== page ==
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Question:

From Michigan, USA:

In October, two weeks after he had the flu, I took my son to the doctor for a follow-up and since I'd noticed he was urinating more urgently. They tested his urine first, then his blood sugar. Within seconds, the doctor came in and said, "You need to take your son to the hospital." His blood sugar was 430 mg/dl [23.9 mmol/L] and he had ketones in his urine. It all happened so fast and there were no signs at all before this illness. In the hospital, his A1c test was 8.3 and they said it only went back with highs for around two weeks. They started him on fast acting and long acting insulin. They are telling me now he is in a very good honeymoon phase. He only requires 1.5 units of Lantus daily and a carbohydrate ratio of 80. There is no family history at all for type 1 or type 2 diabetes. On December 8, 2009, we did a GAD test. I was told the results take six to eight weeks. We just received our results and they said he tested positive for all three antibodies. He is type 1, not 2, and we were convinced he had type 2. I am very confused! The results were given over the phone. At our next appointment, I want to ask the right questions. With all my reading on this type of tests, I am not assured this is 100 percent. Can I still have hope they are wrong and could the test be wrong? I know viruses can trigger diabetes and many other illnesses. Should we ask for a C-Peptide test? His A1c today was 6.3. I have also heard of antibody injections for newly diagnosed patients can help; could this be an option for a cure?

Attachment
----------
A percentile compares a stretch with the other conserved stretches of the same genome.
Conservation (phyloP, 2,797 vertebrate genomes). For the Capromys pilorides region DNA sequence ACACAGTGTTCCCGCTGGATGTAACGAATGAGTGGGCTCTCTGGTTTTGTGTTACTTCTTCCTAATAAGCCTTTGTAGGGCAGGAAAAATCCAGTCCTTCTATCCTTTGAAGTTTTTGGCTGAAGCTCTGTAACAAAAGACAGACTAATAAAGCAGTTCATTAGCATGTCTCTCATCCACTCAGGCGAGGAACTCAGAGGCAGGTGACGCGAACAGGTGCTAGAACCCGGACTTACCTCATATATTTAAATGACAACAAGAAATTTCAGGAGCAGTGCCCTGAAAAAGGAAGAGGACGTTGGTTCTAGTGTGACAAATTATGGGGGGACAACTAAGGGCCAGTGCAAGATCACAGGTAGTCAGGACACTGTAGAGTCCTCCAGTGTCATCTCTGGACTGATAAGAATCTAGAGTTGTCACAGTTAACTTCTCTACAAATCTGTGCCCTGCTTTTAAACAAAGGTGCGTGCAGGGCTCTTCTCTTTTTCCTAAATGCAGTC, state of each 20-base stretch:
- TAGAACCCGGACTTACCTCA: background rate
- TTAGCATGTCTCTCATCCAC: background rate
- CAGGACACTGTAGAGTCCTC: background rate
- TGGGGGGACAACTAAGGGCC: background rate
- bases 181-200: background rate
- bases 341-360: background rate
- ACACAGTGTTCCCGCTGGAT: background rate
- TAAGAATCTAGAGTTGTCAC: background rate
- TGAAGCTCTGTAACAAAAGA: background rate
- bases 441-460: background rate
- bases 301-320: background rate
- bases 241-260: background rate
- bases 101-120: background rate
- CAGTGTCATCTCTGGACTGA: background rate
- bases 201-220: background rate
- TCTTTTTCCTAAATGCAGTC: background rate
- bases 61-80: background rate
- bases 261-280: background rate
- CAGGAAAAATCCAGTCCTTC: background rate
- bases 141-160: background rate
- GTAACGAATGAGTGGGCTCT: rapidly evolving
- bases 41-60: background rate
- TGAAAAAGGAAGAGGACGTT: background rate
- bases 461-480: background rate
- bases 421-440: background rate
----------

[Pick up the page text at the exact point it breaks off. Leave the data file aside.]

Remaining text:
Answer:

It seems like all the proper testing was done and it is unlikely that there are three errors in the antibodies. Exactly why one develops diabetes is an area of intense research and we know that type 1 diabetes has genetic components but often does not run in families in the same way that other illnesses do. A child this young almost always has type 1 autoimmune diabetes mellitus and needs insulin for life. It is good that he was not so sick and good that it was caught in time. It sounds like his treatment has done exactly what it is supposed to do and if he has reached a stable honeymoon phase, that is also a good thing. So, I am afraid that you are not likely to see this as type 2 diabetes unless your child is extremely obese. Even then, with three antibody levels positive, this is most likely type 1.

If you have some interest in volunteering for research programs, you should discuss this with your diabetes team. There is more information at the JDRF web page on clinical trials, the ADA web page on News & Research, and the CWD page on Studies.

SB

DTQ-20100130085907
Original posting 13 Feb 2010
Posted to Diagnosis and Symptoms

  
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Last Updated: Tuesday April 06, 2010 15:10:20
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